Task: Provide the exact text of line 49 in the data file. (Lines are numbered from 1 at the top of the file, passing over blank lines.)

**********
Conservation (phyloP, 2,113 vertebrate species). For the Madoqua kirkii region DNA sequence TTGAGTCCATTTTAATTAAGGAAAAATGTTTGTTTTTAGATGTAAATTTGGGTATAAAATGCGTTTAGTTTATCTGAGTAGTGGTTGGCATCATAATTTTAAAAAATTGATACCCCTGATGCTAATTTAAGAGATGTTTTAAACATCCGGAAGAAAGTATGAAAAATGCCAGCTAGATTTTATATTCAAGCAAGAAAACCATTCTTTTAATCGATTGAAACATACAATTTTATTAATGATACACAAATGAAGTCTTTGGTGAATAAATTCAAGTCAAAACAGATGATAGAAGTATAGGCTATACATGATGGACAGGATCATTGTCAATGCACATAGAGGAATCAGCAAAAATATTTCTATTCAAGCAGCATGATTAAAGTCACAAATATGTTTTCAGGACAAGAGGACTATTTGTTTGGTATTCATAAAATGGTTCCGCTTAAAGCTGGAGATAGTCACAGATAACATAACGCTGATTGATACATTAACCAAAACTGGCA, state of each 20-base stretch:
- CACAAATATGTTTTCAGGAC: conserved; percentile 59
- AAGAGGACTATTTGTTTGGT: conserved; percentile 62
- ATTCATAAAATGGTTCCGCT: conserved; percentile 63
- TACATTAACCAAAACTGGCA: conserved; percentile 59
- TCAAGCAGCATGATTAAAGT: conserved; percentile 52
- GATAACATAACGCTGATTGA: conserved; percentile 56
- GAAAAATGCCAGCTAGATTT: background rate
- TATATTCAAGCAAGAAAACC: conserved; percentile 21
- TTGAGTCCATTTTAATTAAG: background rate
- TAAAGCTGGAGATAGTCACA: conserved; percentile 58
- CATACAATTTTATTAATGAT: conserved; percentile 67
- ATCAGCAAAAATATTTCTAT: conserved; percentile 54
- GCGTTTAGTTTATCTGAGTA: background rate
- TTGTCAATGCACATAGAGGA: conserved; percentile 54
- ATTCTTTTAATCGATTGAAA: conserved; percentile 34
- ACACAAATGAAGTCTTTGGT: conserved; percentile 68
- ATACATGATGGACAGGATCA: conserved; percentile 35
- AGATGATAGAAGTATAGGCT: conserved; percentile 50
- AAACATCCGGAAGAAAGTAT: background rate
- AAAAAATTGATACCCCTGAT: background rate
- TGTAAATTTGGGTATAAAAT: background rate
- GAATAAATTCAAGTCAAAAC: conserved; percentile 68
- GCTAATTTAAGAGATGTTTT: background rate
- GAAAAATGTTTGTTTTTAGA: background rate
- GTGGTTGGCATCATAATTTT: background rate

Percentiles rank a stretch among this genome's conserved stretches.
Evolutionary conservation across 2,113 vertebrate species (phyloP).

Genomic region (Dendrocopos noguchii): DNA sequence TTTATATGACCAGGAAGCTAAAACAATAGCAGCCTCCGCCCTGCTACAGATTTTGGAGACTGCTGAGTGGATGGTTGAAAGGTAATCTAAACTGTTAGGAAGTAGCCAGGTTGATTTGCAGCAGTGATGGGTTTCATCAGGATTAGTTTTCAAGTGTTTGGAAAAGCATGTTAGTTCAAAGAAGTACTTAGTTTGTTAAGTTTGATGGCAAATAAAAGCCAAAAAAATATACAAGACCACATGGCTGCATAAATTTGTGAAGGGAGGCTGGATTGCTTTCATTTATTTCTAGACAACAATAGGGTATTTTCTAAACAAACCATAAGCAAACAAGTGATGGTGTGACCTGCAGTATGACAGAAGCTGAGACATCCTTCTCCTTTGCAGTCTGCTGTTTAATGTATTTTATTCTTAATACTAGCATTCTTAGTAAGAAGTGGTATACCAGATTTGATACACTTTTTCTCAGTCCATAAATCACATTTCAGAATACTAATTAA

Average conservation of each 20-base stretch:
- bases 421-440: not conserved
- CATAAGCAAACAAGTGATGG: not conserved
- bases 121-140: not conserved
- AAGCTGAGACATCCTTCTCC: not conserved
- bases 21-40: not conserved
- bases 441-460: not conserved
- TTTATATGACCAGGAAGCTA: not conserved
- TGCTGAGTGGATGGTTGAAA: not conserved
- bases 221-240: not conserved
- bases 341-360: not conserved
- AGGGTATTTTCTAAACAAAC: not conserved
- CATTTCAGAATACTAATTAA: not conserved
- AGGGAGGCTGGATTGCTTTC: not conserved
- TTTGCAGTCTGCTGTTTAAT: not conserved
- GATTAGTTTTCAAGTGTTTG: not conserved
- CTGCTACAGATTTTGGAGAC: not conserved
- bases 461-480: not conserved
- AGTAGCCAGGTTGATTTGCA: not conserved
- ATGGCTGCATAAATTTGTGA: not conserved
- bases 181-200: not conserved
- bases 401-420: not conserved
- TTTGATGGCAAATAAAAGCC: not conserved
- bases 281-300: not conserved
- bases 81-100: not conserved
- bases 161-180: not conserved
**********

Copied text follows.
- ATGGCTGCATAAATTTGTGA: not conserved